I'm not just a PT, I'm also a parent!

I'm not just a PT, I'm also a parent!

Monday, April 2, 2012

Trust me, I know.

I know that my blog has been rather quiet since the new year began and I want to share why.  In early January, we finally received a "Permission to Assess" form from the school district after 10 months of fighting to have my son assessed by a school psychologist.  It has been such a long journey this last 5 1/2 years and we feel like a major weight has been lifted off our shoulders!

Before I had children, I thought I knew what parents of those kids with whom I worked were going through.  I had a younger brother and several younger cousins.  I babysat.  Heck, I even have a cousin with Down syndrome, so of course my personal life experience and limited work experience would be enough, right?  I knew that kids had to nap.  I knew that young children do not always cooperate.  I knew that nonverbal kids got frustrated.  I knew that parents love their kids so much that they will sacrifice their own health and sanity to get the best for their children.

HOWEVER, after having a child with special needs of my own, I realize exactly how much of a physical and emotional toll it takes to raise him.  I now understood why parents came to IEP meetings either in fear, or ready for a fight.  I now know why their schedules were so tight that I had difficulty scheduling my own assessments for the school district -- doctor visits, PT, OT, Speech Therapy, ABA, recreation, and that very carefully choreographed nap.  I know what it feels like to live in fear for my child's life.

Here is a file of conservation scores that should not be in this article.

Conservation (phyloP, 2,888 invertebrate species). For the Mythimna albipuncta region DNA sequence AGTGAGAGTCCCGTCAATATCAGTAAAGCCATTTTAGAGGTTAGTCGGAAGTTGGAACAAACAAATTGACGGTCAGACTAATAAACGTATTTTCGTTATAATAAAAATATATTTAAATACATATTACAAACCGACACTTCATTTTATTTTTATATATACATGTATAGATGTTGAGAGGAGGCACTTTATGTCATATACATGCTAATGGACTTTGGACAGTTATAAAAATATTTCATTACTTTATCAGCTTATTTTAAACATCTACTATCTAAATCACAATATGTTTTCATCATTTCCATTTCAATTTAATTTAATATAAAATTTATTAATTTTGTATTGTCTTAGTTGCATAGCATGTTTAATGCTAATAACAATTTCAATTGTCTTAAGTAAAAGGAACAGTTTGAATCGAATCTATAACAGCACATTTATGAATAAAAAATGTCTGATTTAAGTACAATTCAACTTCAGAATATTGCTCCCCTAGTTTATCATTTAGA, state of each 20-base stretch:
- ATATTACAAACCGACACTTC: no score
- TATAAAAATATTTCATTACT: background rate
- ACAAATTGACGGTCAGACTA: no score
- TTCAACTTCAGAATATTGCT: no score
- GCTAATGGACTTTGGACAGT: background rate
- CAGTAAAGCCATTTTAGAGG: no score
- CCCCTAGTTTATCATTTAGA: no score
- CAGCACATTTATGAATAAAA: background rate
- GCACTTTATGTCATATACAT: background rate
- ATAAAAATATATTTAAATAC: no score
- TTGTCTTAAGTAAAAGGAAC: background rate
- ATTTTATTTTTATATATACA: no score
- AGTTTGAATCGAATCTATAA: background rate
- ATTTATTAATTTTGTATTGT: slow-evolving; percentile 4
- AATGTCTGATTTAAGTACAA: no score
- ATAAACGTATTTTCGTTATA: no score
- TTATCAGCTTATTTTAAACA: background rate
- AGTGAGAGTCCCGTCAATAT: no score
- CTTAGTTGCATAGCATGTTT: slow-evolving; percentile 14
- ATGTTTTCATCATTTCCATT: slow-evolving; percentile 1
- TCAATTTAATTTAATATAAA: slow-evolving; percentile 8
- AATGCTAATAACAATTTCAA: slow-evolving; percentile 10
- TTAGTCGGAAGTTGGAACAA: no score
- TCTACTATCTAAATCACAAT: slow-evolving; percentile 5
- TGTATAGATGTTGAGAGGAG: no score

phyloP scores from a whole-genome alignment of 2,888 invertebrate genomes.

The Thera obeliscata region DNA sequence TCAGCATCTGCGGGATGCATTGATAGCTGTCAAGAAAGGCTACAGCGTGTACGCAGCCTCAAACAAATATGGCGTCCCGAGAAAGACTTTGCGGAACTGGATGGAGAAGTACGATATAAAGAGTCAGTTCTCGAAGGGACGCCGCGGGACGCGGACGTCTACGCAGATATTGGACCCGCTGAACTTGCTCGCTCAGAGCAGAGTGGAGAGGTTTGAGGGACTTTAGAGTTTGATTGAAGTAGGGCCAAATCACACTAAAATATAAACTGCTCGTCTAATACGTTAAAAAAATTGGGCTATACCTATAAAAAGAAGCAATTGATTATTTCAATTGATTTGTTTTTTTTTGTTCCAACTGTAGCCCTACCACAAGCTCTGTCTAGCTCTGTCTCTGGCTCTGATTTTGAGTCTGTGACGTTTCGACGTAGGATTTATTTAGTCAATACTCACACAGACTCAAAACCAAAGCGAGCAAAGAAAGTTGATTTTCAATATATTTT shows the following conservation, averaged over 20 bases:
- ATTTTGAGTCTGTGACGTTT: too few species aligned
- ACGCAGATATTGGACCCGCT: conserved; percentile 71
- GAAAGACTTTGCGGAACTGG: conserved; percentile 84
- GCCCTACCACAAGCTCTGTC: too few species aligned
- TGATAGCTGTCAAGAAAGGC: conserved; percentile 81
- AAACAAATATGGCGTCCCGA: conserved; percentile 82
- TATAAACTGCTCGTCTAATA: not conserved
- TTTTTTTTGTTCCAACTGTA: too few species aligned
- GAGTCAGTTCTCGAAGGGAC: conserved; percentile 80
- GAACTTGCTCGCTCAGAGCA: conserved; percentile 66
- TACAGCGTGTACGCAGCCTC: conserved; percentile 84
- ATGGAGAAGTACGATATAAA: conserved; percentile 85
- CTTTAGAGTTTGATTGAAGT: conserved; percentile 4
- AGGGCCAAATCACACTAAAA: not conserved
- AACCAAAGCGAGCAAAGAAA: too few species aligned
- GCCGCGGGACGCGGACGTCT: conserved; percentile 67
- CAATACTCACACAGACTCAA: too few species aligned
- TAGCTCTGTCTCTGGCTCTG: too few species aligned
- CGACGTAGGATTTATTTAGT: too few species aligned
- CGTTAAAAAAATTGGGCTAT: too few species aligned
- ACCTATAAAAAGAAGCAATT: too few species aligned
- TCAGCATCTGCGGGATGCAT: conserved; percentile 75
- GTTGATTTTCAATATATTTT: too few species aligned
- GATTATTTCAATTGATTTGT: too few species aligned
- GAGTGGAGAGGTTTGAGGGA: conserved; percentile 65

Now, I know you're thinking that the 3 little boys in the photo above look perfectly happy and healthy, and they are.  My oldest son is nearly 2 years older than my middle son and they are virtually the same size.  My oldest son (HIPAA be darned!) has battled Failure to Thrive since he was 5 days old.  We  supplemented with formula at 1 week, started solids at 5 months, and fed him a high-fat and high-calorie diet when he just would not gain weight.  Then the vomiting began.  Massive amounts of vomit that contained every single thing he had consumed that day.  Tremendous amounts of vomit coming from a little boy who was not sick.  Daily vomiting for 2-3 straight weeks that finally got the attention of our Pediatrics group after we continued to bring him in for the same thing 3 times.  Was it as simple as his being constipated, or was it as tragic as a brain tumor? 

We immediately nixed the idea of a CT scan on an 17-month-old.  We took him in for abdominal x-rays to rule out fecal impaction and the poor boy could not have his mommy with him because she was 5 months pregnant.  Daddy tried his best, but I could hear my son screaming from the waiting room.  And, no, he was not constipated.

Then we had to rule out Diabetes.  Have you ever tried to collect urine from a toddler?  After a week of trying to apply a half condom/half plastic baggie to his male parts, we finally collected enough of a dribble to be tested.  Not Diabetes.

Next, to rule out an obstruction.  If you thought the x-ray experience was terrible, taking that kid for an Upper GI Series was an absolute nightmare.  The techs nicknamed him The Incredible Hulk because they could not keep him still, even on a papoose board.  He refused to drink the barium.  He screamed.  My, he screamed!  And then they decided that the test wasn't going to happen, so it was a bunch of suffering for nothing.